We’re also major fans of the Kurt Busiek / George Perez run that begins here. A second golden age that stands up with the best runs. Also, $5.99 (mostly) for some page counts that sometimes approach Epic Collection length, so a little extra value from that end.
Let’s face it, there have been a lot of good Avengers run.
Spring Breaking and Entering
The DC Spring Break Sale runs through Monday, 4/10.
Another random-ish drop of title from DC. What’s good?
We read One-Star Squadron by Mark Russell and Steve Leiber a couple weeks back and loved it, which is not surprising with that pairing. We also think this is the first time the book’s been discounted. Definitely in the “bittersweet humor” category, this is a satire of the gig economy and venture capital as Red Tornado runs company whose app sends out third string heroes for appearances and gig work. His gig workers are not necessarily happy in life, nor his office workers. Recommended, especially if you’ve interacted with the gig world.
The Human Target (V.1) by Tom King and Greg Smallwood is an excellent ride. Christopher Chance has been poisoned and has twelve days to figure out who did the deed. And the Bwa Ha Ha era Justice League International are at the top of the suspect list. One part noir, one part deconstruction of the JLI. A very strong first collection. (The full series wrapped in Feb, but the second collected edition isn’t out yet.)
Two classic Flash runs are on sale at the same link. First, there’s The Flash by Mark Waid with Greg Larocque, Mike Wieringo and Oscar Jimenez among the primary artists. This was Waid’s breakout series with “The Return of Barry Allen” probably being the most famous arc. The you’ve got The Flash by Geoff Johns with Scott Kolins and Howard Porter as the primary artists. Early (and very entertaining) work from Johns.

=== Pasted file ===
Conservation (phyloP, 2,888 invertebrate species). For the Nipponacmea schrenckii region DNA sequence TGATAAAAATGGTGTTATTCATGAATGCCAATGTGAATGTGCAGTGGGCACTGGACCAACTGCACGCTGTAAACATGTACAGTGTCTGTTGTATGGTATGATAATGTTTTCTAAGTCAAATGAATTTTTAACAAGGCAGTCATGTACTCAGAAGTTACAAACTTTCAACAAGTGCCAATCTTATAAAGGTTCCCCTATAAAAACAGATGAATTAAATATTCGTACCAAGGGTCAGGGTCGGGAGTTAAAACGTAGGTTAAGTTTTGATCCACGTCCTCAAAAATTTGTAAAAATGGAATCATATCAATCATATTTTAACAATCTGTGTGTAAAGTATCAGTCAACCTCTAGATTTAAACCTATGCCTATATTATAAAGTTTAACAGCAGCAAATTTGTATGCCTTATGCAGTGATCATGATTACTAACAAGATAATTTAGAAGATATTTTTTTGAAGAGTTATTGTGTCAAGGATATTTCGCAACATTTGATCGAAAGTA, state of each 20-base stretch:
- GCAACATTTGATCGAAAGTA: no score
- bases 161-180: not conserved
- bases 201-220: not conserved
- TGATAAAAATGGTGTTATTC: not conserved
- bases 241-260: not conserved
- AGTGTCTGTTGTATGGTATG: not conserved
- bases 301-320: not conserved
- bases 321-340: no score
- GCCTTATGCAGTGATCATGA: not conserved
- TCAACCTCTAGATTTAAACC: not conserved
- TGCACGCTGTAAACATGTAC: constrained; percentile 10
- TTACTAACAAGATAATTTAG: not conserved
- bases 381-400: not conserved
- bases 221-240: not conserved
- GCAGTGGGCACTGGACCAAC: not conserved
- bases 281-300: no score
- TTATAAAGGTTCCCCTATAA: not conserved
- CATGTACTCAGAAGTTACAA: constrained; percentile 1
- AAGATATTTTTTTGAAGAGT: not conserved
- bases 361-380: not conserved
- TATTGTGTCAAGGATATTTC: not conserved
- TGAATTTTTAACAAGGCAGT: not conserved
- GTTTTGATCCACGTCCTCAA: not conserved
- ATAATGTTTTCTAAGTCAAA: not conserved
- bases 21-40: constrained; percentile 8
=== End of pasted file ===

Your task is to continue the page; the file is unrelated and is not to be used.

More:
And then we have a few things we think are getting discounted for the first time. (And heads up, some of those discounts are based on the HC price, so be aware of that.)
Of interest, due to the movie trailer: Blue Beetle: Jaime Reyes, Book 1. The first 12 issues of the Keith Giffen / John Rogers / Cully Hamner series that’s being adapted.
And a few more things we think are on sale for the first time:
- Batman: Shadows of the Bat – The Tower – Mariko Tamaki / Ivan Reis
- Batman: Shadows of the Bat – House of Gotham – Matthew Rosenberg / Fernando Blanco
- Batman: Killing Time – Tom King / David Marquez
- Batman/Catwoman – Tom King / Clay Mann / Liam Sharp
- Batman/Spawn – The Classic Collection (we preferred the Moench/Dixon/Grant/Janson version)
- Catwoman – Lonely City – Cliff Chiang
The War Between the… Sales Managers
The Marvel Civil War: Complete Events Sale runs through Tuesday, 4/10.
Yes, Civil War is one of those Events we really believe Marvel needs to rethink its collection strategy for. All these various and sprawling collections need to be integrated. Or at least SOME of them need to be integrated.
So here’s our take on it:
Civil War the main mini-series by Mark Millar and Steve McNiven – is the action movie version of the story.
Civil War: Front Line – written by Paul Jenkins with art by Ramon Bachs, Steve Lieber and Lee Weeks – is about WHY the Civil War is happening as Ben Urich tries to get to the bottom of things. This title is much more of the Event’s actual plot and motivations than the more famous flagship series and Marvel really need to have a collection that integrates the two.
There are obviously a lot of tie-in books here. You can dip in where you feel like, but Civil War: Wolverine by Marc Guggenheim and Humberto Ramos is a little more relevant than most and has Logan (hellbent on vengeance) tracking down the people responsible for the Stamford incident.
Yes, there is a lot more to the story than the main Millar/McNiven book, it’s just not really emphasized.